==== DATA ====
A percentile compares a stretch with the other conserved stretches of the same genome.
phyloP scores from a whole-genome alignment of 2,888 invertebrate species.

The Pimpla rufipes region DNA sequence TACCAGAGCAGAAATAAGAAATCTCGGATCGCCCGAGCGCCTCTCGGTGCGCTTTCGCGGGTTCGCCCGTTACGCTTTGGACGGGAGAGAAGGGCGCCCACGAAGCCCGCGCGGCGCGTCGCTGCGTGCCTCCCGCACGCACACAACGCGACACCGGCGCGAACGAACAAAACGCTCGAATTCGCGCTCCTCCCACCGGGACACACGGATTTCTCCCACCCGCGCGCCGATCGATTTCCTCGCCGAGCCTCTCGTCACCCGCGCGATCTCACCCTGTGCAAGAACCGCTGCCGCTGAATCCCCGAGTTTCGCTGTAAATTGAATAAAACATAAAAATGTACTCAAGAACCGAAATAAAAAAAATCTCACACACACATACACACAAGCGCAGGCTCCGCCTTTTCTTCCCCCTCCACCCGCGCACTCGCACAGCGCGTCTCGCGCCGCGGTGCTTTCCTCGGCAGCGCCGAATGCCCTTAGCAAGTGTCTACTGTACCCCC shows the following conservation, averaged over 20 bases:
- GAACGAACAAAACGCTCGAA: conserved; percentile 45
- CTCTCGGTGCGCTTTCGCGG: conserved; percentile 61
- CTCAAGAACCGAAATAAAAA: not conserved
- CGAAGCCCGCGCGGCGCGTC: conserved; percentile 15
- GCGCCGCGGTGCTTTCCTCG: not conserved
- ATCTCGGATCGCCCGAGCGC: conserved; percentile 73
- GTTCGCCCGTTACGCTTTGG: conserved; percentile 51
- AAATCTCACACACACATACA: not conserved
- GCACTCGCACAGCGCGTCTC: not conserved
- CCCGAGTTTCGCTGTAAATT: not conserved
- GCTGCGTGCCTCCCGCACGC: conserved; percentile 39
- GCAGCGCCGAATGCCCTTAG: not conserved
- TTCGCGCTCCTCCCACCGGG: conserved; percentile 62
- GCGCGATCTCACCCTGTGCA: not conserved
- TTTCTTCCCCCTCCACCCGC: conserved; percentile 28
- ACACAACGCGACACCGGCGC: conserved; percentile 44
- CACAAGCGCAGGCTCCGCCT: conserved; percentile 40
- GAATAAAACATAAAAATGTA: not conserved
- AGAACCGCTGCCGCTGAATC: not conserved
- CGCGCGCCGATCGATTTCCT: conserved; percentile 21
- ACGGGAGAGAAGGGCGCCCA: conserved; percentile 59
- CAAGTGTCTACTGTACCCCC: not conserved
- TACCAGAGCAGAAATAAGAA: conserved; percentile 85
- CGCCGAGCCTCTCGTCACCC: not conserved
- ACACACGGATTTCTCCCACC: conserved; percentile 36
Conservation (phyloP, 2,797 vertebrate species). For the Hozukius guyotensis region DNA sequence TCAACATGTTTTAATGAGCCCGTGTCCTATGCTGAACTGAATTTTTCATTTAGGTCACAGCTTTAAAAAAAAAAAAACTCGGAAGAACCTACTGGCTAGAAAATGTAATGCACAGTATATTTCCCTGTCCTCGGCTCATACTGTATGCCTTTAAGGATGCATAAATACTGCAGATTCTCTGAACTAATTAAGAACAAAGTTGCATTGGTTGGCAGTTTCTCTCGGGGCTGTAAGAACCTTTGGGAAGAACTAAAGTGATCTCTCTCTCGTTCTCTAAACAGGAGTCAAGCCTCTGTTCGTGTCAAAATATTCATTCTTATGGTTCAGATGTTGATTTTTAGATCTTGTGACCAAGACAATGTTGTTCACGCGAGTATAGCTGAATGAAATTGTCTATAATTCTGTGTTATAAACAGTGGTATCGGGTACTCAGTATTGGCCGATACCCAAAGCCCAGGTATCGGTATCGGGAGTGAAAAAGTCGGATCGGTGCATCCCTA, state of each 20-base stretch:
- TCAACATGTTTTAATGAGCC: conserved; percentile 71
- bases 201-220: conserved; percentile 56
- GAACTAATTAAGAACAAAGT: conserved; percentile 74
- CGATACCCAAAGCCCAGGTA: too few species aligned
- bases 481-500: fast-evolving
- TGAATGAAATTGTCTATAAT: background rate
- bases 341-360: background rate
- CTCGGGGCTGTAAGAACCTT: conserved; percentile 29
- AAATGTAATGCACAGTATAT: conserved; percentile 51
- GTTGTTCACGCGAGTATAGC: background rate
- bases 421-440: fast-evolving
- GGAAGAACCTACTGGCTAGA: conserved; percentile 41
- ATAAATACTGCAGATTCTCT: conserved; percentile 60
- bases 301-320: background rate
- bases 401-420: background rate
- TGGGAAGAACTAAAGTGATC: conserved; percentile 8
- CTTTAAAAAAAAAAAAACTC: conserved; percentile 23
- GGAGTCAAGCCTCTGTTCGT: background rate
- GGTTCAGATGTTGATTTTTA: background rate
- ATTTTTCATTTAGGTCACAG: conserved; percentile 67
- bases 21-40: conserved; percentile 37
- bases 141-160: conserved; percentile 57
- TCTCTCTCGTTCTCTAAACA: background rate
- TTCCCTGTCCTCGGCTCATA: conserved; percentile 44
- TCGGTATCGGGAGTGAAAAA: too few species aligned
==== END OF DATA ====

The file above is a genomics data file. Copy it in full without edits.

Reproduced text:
A percentile compares a stretch with the other conserved stretches of the same genome.
phyloP scores from a whole-genome alignment of 2,888 invertebrate species.

The Pimpla rufipes region DNA sequence TACCAGAGCAGAAATAAGAAATCTCGGATCGCCCGAGCGCCTCTCGGTGCGCTTTCGCGGGTTCGCCCGTTACGCTTTGGACGGGAGAGAAGGGCGCCCACGAAGCCCGCGCGGCGCGTCGCTGCGTGCCTCCCGCACGCACACAACGCGACACCGGCGCGAACGAACAAAACGCTCGAATTCGCGCTCCTCCCACCGGGACACACGGATTTCTCCCACCCGCGCGCCGATCGATTTCCTCGCCGAGCCTCTCGTCACCCGCGCGATCTCACCCTGTGCAAGAACCGCTGCCGCTGAATCCCCGAGTTTCGCTGTAAATTGAATAAAACATAAAAATGTACTCAAGAACCGAAATAAAAAAAATCTCACACACACATACACACAAGCGCAGGCTCCGCCTTTTCTTCCCCCTCCACCCGCGCACTCGCACAGCGCGTCTCGCGCCGCGGTGCTTTCCTCGGCAGCGCCGAATGCCCTTAGCAAGTGTCTACTGTACCCCC shows the following conservation, averaged over 20 bases:
- GAACGAACAAAACGCTCGAA: conserved; percentile 45
- CTCTCGGTGCGCTTTCGCGG: conserved; percentile 61
- CTCAAGAACCGAAATAAAAA: not conserved
- CGAAGCCCGCGCGGCGCGTC: conserved; percentile 15
- GCGCCGCGGTGCTTTCCTCG: not conserved
- ATCTCGGATCGCCCGAGCGC: conserved; percentile 73
- GTTCGCCCGTTACGCTTTGG: conserved; percentile 51
- AAATCTCACACACACATACA: not conserved
- GCACTCGCACAGCGCGTCTC: not conserved
- CCCGAGTTTCGCTGTAAATT: not conserved
- GCTGCGTGCCTCCCGCACGC: conserved; percentile 39
- GCAGCGCCGAATGCCCTTAG: not conserved
- TTCGCGCTCCTCCCACCGGG: conserved; percentile 62
- GCGCGATCTCACCCTGTGCA: not conserved
- TTTCTTCCCCCTCCACCCGC: conserved; percentile 28
- ACACAACGCGACACCGGCGC: conserved; percentile 44
- CACAAGCGCAGGCTCCGCCT: conserved; percentile 40
- GAATAAAACATAAAAATGTA: not conserved
- AGAACCGCTGCCGCTGAATC: not conserved
- CGCGCGCCGATCGATTTCCT: conserved; percentile 21
- ACGGGAGAGAAGGGCGCCCA: conserved; percentile 59
- CAAGTGTCTACTGTACCCCC: not conserved
- TACCAGAGCAGAAATAAGAA: conserved; percentile 85
- CGCCGAGCCTCTCGTCACCC: not conserved
- ACACACGGATTTCTCCCACC: conserved; percentile 36
Conservation (phyloP, 2,797 vertebrate species). For the Hozukius guyotensis region DNA sequence TCAACATGTTTTAATGAGCCCGTGTCCTATGCTGAACTGAATTTTTCATTTAGGTCACAGCTTTAAAAAAAAAAAAACTCGGAAGAACCTACTGGCTAGAAAATGTAATGCACAGTATATTTCCCTGTCCTCGGCTCATACTGTATGCCTTTAAGGATGCATAAATACTGCAGATTCTCTGAACTAATTAAGAACAAAGTTGCATTGGTTGGCAGTTTCTCTCGGGGCTGTAAGAACCTTTGGGAAGAACTAAAGTGATCTCTCTCTCGTTCTCTAAACAGGAGTCAAGCCTCTGTTCGTGTCAAAATATTCATTCTTATGGTTCAGATGTTGATTTTTAGATCTTGTGACCAAGACAATGTTGTTCACGCGAGTATAGCTGAATGAAATTGTCTATAATTCTGTGTTATAAACAGTGGTATCGGGTACTCAGTATTGGCCGATACCCAAAGCCCAGGTATCGGTATCGGGAGTGAAAAAGTCGGATCGGTGCATCCCTA, state of each 20-base stretch:
- TCAACATGTTTTAATGAGCC: conserved; percentile 71
- bases 201-220: conserved; percentile 56
- GAACTAATTAAGAACAAAGT: conserved; percentile 74
- CGATACCCAAAGCCCAGGTA: too few species aligned
- bases 481-500: fast-evolving
- TGAATGAAATTGTCTATAAT: background rate
- bases 341-360: background rate
- CTCGGGGCTGTAAGAACCTT: conserved; percentile 29
- AAATGTAATGCACAGTATAT: conserved; percentile 51
- GTTGTTCACGCGAGTATAGC: background rate
- bases 421-440: fast-evolving
- GGAAGAACCTACTGGCTAGA: conserved; percentile 41
- ATAAATACTGCAGATTCTCT: conserved; percentile 60
- bases 301-320: background rate
- bases 401-420: background rate
- TGGGAAGAACTAAAGTGATC: conserved; percentile 8
- CTTTAAAAAAAAAAAAACTC: conserved; percentile 23
- GGAGTCAAGCCTCTGTTCGT: background rate
- GGTTCAGATGTTGATTTTTA: background rate
- ATTTTTCATTTAGGTCACAG: conserved; percentile 67
- bases 21-40: conserved; percentile 37
- bases 141-160: conserved; percentile 57
- TCTCTCTCGTTCTCTAAACA: background rate
- TTCCCTGTCCTCGGCTCATA: conserved; percentile 44
- TCGGTATCGGGAGTGAAAAA: too few species aligned